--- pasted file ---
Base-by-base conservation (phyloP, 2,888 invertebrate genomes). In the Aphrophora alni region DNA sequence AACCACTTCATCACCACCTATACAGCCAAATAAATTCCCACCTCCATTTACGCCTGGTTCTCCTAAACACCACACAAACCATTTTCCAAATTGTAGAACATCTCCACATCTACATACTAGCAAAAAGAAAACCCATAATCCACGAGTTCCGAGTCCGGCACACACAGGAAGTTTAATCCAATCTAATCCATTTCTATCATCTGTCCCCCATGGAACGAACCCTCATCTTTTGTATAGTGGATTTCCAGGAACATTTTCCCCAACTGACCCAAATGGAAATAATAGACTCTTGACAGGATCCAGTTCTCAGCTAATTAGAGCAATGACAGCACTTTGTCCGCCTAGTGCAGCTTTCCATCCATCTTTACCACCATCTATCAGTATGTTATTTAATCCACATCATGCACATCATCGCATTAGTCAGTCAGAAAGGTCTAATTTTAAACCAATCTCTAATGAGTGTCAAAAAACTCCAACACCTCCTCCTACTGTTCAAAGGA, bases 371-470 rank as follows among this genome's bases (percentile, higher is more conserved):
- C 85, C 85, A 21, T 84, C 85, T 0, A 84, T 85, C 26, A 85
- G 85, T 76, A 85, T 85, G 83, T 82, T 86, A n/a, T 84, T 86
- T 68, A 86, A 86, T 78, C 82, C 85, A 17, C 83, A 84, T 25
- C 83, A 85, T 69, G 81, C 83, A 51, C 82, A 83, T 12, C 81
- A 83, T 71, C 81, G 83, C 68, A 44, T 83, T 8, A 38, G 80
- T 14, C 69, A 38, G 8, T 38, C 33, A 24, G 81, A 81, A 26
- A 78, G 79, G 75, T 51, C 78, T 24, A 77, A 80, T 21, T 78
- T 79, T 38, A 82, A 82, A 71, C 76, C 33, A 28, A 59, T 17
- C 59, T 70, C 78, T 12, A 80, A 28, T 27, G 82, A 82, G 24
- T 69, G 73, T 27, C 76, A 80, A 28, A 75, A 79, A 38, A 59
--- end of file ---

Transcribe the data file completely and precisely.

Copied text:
Base-by-base conservation (phyloP, 2,888 invertebrate genomes). In the Aphrophora alni region DNA sequence AACCACTTCATCACCACCTATACAGCCAAATAAATTCCCACCTCCATTTACGCCTGGTTCTCCTAAACACCACACAAACCATTTTCCAAATTGTAGAACATCTCCACATCTACATACTAGCAAAAAGAAAACCCATAATCCACGAGTTCCGAGTCCGGCACACACAGGAAGTTTAATCCAATCTAATCCATTTCTATCATCTGTCCCCCATGGAACGAACCCTCATCTTTTGTATAGTGGATTTCCAGGAACATTTTCCCCAACTGACCCAAATGGAAATAATAGACTCTTGACAGGATCCAGTTCTCAGCTAATTAGAGCAATGACAGCACTTTGTCCGCCTAGTGCAGCTTTCCATCCATCTTTACCACCATCTATCAGTATGTTATTTAATCCACATCATGCACATCATCGCATTAGTCAGTCAGAAAGGTCTAATTTTAAACCAATCTCTAATGAGTGTCAAAAAACTCCAACACCTCCTCCTACTGTTCAAAGGA, bases 371-470 rank as follows among this genome's bases (percentile, higher is more conserved):
- C 85, C 85, A 21, T 84, C 85, T 0, A 84, T 85, C 26, A 85
- G 85, T 76, A 85, T 85, G 83, T 82, T 86, A n/a, T 84, T 86
- T 68, A 86, A 86, T 78, C 82, C 85, A 17, C 83, A 84, T 25
- C 83, A 85, T 69, G 81, C 83, A 51, C 82, A 83, T 12, C 81
- A 83, T 71, C 81, G 83, C 68, A 44, T 83, T 8, A 38, G 80
- T 14, C 69, A 38, G 8, T 38, C 33, A 24, G 81, A 81, A 26
- A 78, G 79, G 75, T 51, C 78, T 24, A 77, A 80, T 21, T 78
- T 79, T 38, A 82, A 82, A 71, C 76, C 33, A 28, A 59, T 17
- C 59, T 70, C 78, T 12, A 80, A 28, T 27, G 82, A 82, G 24
- T 69, G 73, T 27, C 76, A 80, A 28, A 75, A 79, A 38, A 59